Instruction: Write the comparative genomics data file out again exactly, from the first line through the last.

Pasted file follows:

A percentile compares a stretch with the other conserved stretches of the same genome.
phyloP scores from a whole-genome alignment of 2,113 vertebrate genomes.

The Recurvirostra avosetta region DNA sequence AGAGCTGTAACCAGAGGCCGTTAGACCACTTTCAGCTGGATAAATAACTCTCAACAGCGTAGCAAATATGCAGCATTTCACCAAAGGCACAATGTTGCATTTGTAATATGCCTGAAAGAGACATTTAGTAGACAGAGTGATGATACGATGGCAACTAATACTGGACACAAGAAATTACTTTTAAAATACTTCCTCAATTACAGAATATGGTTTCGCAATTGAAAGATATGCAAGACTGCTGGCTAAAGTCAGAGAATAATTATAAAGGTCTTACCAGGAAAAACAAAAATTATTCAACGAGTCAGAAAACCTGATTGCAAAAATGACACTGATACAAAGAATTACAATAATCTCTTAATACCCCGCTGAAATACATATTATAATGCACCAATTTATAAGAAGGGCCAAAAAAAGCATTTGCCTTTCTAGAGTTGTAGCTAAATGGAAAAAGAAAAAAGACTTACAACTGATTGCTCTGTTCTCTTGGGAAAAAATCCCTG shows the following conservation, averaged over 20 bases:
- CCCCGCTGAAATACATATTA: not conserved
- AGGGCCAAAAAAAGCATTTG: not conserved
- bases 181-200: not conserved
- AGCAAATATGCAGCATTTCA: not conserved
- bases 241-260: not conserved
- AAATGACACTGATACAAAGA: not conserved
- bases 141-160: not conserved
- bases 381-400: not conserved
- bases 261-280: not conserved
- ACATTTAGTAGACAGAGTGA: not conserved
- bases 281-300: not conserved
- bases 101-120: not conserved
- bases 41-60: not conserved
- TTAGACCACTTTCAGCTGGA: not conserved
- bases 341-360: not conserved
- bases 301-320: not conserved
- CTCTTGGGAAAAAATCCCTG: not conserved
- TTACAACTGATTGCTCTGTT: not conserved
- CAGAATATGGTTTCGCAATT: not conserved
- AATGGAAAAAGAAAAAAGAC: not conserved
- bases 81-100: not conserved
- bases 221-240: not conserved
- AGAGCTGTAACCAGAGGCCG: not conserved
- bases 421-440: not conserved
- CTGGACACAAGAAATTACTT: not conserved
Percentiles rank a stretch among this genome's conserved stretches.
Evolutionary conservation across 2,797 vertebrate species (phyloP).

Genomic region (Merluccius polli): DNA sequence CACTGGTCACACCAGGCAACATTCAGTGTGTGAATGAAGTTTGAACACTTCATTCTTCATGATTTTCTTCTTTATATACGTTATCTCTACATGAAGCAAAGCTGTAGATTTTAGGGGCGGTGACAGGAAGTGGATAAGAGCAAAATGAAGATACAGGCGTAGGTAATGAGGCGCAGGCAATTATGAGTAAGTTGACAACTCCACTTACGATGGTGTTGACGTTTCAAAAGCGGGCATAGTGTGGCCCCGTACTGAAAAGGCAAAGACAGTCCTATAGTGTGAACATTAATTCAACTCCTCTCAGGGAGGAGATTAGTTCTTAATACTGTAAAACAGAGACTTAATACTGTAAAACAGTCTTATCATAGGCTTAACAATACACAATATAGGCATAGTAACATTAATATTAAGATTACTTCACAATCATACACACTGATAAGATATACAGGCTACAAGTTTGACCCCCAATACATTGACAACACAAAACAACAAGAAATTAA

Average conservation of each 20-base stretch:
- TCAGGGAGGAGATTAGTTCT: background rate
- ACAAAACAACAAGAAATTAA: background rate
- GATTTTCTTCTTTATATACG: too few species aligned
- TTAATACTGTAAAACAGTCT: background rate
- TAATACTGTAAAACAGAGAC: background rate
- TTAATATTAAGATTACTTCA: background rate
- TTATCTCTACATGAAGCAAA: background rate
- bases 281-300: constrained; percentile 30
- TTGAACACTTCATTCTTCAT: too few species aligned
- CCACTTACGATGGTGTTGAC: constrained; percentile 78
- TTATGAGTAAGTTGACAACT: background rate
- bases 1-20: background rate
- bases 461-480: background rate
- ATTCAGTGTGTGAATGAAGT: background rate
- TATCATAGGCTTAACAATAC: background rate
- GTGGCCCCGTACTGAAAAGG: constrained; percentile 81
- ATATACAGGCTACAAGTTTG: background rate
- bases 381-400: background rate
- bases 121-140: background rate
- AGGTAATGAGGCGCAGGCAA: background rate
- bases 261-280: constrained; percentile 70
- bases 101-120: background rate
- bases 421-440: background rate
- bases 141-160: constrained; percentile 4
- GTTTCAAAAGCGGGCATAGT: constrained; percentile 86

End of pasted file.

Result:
A percentile compares a stretch with the other conserved stretches of the same genome.
phyloP scores from a whole-genome alignment of 2,113 vertebrate genomes.

The Recurvirostra avosetta region DNA sequence AGAGCTGTAACCAGAGGCCGTTAGACCACTTTCAGCTGGATAAATAACTCTCAACAGCGTAGCAAATATGCAGCATTTCACCAAAGGCACAATGTTGCATTTGTAATATGCCTGAAAGAGACATTTAGTAGACAGAGTGATGATACGATGGCAACTAATACTGGACACAAGAAATTACTTTTAAAATACTTCCTCAATTACAGAATATGGTTTCGCAATTGAAAGATATGCAAGACTGCTGGCTAAAGTCAGAGAATAATTATAAAGGTCTTACCAGGAAAAACAAAAATTATTCAACGAGTCAGAAAACCTGATTGCAAAAATGACACTGATACAAAGAATTACAATAATCTCTTAATACCCCGCTGAAATACATATTATAATGCACCAATTTATAAGAAGGGCCAAAAAAAGCATTTGCCTTTCTAGAGTTGTAGCTAAATGGAAAAAGAAAAAAGACTTACAACTGATTGCTCTGTTCTCTTGGGAAAAAATCCCTG shows the following conservation, averaged over 20 bases:
- CCCCGCTGAAATACATATTA: not conserved
- AGGGCCAAAAAAAGCATTTG: not conserved
- bases 181-200: not conserved
- AGCAAATATGCAGCATTTCA: not conserved
- bases 241-260: not conserved
- AAATGACACTGATACAAAGA: not conserved
- bases 141-160: not conserved
- bases 381-400: not conserved
- bases 261-280: not conserved
- ACATTTAGTAGACAGAGTGA: not conserved
- bases 281-300: not conserved
- bases 101-120: not conserved
- bases 41-60: not conserved
- TTAGACCACTTTCAGCTGGA: not conserved
- bases 341-360: not conserved
- bases 301-320: not conserved
- CTCTTGGGAAAAAATCCCTG: not conserved
- TTACAACTGATTGCTCTGTT: not conserved
- CAGAATATGGTTTCGCAATT: not conserved
- AATGGAAAAAGAAAAAAGAC: not conserved
- bases 81-100: not conserved
- bases 221-240: not conserved
- AGAGCTGTAACCAGAGGCCG: not conserved
- bases 421-440: not conserved
- CTGGACACAAGAAATTACTT: not conserved
Percentiles rank a stretch among this genome's conserved stretches.
Evolutionary conservation across 2,797 vertebrate species (phyloP).

Genomic region (Merluccius polli): DNA sequence CACTGGTCACACCAGGCAACATTCAGTGTGTGAATGAAGTTTGAACACTTCATTCTTCATGATTTTCTTCTTTATATACGTTATCTCTACATGAAGCAAAGCTGTAGATTTTAGGGGCGGTGACAGGAAGTGGATAAGAGCAAAATGAAGATACAGGCGTAGGTAATGAGGCGCAGGCAATTATGAGTAAGTTGACAACTCCACTTACGATGGTGTTGACGTTTCAAAAGCGGGCATAGTGTGGCCCCGTACTGAAAAGGCAAAGACAGTCCTATAGTGTGAACATTAATTCAACTCCTCTCAGGGAGGAGATTAGTTCTTAATACTGTAAAACAGAGACTTAATACTGTAAAACAGTCTTATCATAGGCTTAACAATACACAATATAGGCATAGTAACATTAATATTAAGATTACTTCACAATCATACACACTGATAAGATATACAGGCTACAAGTTTGACCCCCAATACATTGACAACACAAAACAACAAGAAATTAA

Average conservation of each 20-base stretch:
- TCAGGGAGGAGATTAGTTCT: background rate
- ACAAAACAACAAGAAATTAA: background rate
- GATTTTCTTCTTTATATACG: too few species aligned
- TTAATACTGTAAAACAGTCT: background rate
- TAATACTGTAAAACAGAGAC: background rate
- TTAATATTAAGATTACTTCA: background rate
- TTATCTCTACATGAAGCAAA: background rate
- bases 281-300: constrained; percentile 30
- TTGAACACTTCATTCTTCAT: too few species aligned
- CCACTTACGATGGTGTTGAC: constrained; percentile 78
- TTATGAGTAAGTTGACAACT: background rate
- bases 1-20: background rate
- bases 461-480: background rate
- ATTCAGTGTGTGAATGAAGT: background rate
- TATCATAGGCTTAACAATAC: background rate
- GTGGCCCCGTACTGAAAAGG: constrained; percentile 81
- ATATACAGGCTACAAGTTTG: background rate
- bases 381-400: background rate
- bases 121-140: background rate
- AGGTAATGAGGCGCAGGCAA: background rate
- bases 261-280: constrained; percentile 70
- bases 101-120: background rate
- bases 421-440: background rate
- bases 141-160: constrained; percentile 4
- GTTTCAAAAGCGGGCATAGT: constrained; percentile 86